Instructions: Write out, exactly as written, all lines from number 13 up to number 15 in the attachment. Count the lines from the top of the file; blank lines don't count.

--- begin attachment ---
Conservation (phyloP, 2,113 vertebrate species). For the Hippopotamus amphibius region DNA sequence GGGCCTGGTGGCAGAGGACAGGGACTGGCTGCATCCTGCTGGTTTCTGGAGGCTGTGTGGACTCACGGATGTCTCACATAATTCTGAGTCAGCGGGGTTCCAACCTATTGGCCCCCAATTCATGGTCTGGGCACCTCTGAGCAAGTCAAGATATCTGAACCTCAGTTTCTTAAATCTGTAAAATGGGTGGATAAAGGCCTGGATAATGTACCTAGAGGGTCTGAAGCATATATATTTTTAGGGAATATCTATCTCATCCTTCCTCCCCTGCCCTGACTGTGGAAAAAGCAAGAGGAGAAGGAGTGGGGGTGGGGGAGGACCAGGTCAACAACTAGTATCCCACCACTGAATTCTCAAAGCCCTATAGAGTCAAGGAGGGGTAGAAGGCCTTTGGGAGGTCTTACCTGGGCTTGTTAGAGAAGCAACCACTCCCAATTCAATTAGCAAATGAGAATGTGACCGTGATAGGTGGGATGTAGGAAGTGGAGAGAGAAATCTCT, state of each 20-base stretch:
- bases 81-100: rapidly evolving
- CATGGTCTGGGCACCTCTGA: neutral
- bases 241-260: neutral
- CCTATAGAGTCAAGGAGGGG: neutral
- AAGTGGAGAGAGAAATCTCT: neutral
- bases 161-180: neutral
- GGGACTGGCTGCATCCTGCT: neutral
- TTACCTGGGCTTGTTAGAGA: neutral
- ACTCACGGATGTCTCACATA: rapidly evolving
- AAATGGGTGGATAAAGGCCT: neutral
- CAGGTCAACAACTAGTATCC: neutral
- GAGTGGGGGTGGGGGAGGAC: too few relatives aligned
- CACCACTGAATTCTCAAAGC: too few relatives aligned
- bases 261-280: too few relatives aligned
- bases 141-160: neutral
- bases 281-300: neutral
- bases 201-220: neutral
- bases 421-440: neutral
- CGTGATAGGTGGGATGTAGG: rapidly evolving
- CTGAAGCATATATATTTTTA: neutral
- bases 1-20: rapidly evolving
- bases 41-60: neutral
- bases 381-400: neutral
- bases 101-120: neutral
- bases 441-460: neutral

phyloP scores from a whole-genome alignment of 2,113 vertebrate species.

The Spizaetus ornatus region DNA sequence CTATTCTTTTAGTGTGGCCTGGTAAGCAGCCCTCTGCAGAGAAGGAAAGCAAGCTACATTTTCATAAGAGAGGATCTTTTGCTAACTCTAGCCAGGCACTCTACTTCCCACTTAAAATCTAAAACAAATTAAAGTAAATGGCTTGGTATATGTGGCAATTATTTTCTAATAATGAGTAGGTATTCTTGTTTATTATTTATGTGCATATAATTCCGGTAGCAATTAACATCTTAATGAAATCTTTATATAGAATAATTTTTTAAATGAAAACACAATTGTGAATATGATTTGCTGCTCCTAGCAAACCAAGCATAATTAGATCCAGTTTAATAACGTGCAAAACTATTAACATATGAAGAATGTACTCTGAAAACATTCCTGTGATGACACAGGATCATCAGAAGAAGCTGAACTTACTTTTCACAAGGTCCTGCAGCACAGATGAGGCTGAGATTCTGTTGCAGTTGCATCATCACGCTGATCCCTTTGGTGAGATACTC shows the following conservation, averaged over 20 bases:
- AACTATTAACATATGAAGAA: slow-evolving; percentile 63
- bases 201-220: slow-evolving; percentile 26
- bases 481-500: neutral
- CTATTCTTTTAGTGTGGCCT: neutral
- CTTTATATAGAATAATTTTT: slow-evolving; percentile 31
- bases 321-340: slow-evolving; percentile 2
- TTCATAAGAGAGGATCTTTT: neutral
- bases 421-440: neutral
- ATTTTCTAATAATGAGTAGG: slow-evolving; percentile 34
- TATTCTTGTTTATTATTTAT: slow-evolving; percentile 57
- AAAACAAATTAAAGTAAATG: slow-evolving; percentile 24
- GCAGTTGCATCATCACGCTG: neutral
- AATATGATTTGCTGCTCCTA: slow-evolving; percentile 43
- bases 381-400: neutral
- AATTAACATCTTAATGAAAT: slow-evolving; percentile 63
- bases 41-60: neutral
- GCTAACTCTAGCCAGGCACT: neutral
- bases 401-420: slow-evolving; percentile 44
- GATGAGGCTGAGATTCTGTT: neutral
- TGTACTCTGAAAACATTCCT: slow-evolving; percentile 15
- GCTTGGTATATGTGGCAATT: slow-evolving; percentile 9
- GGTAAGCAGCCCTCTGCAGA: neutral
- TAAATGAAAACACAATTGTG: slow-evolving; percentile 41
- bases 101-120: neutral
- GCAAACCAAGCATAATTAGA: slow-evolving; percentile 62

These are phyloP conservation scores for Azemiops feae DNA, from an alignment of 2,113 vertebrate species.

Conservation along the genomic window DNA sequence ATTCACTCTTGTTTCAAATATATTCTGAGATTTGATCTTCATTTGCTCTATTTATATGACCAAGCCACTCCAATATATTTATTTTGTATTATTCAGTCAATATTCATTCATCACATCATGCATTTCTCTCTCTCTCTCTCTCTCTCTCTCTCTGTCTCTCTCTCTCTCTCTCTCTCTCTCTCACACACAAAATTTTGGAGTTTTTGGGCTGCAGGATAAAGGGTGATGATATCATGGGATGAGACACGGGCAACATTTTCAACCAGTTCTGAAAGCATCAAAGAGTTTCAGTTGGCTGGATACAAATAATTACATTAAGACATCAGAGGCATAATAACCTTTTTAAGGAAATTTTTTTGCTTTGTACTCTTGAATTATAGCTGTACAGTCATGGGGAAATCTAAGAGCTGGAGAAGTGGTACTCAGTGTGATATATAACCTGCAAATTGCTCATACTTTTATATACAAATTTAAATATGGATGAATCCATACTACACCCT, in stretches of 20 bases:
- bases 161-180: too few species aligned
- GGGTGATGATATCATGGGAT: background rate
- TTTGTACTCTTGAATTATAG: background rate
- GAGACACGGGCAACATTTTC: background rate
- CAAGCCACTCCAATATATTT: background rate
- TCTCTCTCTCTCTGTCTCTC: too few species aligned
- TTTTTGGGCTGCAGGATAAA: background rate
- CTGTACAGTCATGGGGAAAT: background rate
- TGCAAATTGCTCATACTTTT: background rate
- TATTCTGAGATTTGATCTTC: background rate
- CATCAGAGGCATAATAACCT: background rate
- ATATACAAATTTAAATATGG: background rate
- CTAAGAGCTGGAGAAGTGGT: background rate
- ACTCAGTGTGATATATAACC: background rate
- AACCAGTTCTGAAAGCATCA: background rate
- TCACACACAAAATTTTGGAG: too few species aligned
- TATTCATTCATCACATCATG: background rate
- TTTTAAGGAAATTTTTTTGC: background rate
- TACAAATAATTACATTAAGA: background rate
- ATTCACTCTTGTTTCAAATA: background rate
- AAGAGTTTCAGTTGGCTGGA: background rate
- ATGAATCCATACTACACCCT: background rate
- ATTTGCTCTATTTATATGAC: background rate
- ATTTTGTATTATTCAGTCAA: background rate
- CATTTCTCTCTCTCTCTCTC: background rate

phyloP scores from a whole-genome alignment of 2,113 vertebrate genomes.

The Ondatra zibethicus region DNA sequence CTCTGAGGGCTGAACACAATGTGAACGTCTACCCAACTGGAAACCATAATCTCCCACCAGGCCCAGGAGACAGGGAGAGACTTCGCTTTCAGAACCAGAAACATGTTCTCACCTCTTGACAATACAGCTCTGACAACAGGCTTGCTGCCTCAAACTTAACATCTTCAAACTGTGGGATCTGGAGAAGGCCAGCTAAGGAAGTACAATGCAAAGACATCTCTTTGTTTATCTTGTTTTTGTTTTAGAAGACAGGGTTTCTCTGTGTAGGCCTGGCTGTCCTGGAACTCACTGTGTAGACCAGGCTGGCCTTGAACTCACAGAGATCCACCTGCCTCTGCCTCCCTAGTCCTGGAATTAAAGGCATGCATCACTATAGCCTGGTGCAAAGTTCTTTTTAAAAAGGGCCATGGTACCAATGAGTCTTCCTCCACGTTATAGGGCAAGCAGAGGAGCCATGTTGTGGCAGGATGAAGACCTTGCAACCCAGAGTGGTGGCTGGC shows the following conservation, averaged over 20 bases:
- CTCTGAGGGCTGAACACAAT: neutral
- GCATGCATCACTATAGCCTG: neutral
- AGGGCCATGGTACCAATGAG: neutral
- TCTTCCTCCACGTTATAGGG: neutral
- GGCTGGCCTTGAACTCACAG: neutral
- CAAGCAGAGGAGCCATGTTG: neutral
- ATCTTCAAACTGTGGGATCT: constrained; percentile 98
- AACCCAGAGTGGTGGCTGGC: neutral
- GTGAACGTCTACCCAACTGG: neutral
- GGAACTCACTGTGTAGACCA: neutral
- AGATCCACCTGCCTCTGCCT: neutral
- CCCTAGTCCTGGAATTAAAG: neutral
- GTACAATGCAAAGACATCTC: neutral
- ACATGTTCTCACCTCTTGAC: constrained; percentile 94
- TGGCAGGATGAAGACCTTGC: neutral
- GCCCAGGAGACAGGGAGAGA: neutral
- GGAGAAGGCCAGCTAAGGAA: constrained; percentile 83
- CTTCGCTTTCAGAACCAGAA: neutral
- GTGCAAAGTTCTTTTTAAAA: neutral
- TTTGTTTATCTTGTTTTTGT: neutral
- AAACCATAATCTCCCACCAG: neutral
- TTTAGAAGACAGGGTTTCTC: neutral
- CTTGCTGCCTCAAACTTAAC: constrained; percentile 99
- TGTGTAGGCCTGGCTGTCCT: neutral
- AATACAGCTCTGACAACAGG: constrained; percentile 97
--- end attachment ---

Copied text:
- GAGTGGGGGTGGGGGAGGAC: too few relatives aligned
- CACCACTGAATTCTCAAAGC: too few relatives aligned
- bases 261-280: too few relatives aligned